Every year, millions of Americans set new goals for themselves in order to live their best lives in the new year. But has anyone ever wondered if this is actually a helpful activity for people to do?
There is nothing wrong with making resolutions. Setting goals is actually a great idea, and if you write them down, you are 42% more likely to achieve them, via Inc.com. It keeps you motivated and constantly aware of your ambitions.
However, most New Year’s resolutions are almost always “doomed to fail,” according to MDAnderson.com, because “it takes a lot more than a resolution to change,” (2). So if you have lots of motivation, it could be a good idea to get a post-it note and write your goals down, because only 19% of those who made a resolution actually followed through within a two year period (3).
If you are only creating resolutions because you feel obligated to do so, do not worry. You do not owe anyone “self improvement,” and should feel comfortable making changes when you want on your own terms.
Very popular resolutions that occur year after year are the goals to lose weight, exercise more, and eat healthier. In a 2019 survey done by YouGov, 48% of Americans wanted to lose weight, 59% said they wanted to exercise more, and 54% said they wanted to eat healthier (4). Many businesses, such as gyms and weight loss providers, advertise sales or reduced monthly payments in order to capitalize off of individuals looking to accomplish these goals.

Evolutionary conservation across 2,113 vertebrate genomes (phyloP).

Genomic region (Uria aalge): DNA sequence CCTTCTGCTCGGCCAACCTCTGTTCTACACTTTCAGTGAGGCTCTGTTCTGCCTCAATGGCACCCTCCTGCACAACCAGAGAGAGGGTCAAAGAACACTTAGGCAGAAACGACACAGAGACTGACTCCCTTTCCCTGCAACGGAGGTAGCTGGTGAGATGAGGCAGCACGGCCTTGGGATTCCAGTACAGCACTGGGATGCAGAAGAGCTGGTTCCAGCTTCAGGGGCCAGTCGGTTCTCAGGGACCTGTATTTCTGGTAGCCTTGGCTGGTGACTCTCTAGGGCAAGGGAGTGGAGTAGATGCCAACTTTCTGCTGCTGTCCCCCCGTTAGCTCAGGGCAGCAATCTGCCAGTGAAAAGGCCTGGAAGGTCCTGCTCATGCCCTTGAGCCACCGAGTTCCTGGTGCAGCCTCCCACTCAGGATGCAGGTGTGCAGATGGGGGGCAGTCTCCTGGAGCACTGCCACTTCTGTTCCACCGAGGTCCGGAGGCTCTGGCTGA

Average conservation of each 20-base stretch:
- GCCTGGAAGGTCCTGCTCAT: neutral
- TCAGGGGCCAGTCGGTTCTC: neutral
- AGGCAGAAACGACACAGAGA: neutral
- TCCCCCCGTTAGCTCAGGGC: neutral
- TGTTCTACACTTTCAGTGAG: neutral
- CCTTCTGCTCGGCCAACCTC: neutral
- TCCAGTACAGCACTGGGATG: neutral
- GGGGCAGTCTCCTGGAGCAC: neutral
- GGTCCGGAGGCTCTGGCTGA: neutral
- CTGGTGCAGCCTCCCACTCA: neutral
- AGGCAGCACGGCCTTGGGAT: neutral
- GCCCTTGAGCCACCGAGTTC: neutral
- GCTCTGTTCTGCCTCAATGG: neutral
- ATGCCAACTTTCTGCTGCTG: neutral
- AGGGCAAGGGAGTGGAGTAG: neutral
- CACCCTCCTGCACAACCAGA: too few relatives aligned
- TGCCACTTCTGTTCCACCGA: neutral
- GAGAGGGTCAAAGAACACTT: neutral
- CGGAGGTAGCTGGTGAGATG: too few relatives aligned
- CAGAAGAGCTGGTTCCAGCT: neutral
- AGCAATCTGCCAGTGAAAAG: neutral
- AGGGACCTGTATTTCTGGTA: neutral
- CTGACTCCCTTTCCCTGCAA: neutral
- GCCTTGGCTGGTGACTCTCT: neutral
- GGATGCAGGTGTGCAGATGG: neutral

The bottom line is that no one should feel forced to change their appearance if they do not want to. While wanting to improve your health is a positive thing, anything in excess is a bad thing and can lead to negative habits and behavior patterns that will be a lot harder to reverse in the future.
New Year’s resolutions can definitely have their positives and force self-reflection and accountability for individuals looking to improve during this fresh start. However, there is data repeatedly pointing to the ineffectiveness of resolutions. Setting healthy goals on your own terms at any point of the year can be a much more effective avenue for self-growth and positive change.